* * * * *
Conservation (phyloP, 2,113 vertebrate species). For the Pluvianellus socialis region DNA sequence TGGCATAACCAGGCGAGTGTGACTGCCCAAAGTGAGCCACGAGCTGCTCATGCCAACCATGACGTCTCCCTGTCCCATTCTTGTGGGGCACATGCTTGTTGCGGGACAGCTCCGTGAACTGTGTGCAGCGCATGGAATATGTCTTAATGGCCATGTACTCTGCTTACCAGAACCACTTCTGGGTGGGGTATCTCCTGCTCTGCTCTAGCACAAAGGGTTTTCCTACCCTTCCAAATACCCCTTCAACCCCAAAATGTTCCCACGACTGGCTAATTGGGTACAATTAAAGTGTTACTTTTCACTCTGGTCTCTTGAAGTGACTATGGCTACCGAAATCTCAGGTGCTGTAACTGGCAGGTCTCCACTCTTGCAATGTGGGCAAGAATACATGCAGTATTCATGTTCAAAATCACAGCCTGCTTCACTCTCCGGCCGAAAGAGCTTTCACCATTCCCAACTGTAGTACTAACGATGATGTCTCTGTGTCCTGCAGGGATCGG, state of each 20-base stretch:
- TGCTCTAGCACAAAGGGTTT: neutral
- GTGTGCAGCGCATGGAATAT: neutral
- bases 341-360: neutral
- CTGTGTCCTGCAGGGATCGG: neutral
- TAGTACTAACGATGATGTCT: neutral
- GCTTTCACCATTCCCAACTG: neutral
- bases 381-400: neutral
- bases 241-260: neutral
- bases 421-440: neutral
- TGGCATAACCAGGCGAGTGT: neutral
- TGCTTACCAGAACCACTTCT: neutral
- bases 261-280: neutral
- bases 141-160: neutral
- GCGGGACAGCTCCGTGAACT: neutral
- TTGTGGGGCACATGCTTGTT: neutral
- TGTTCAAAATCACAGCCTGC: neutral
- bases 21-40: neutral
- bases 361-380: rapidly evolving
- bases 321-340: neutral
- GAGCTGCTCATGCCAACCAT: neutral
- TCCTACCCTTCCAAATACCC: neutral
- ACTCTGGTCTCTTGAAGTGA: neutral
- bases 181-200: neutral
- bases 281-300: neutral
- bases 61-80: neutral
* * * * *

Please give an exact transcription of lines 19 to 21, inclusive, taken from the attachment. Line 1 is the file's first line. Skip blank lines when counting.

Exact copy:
- bases 361-380: rapidly evolving
- bases 321-340: neutral
- GAGCTGCTCATGCCAACCAT: neutral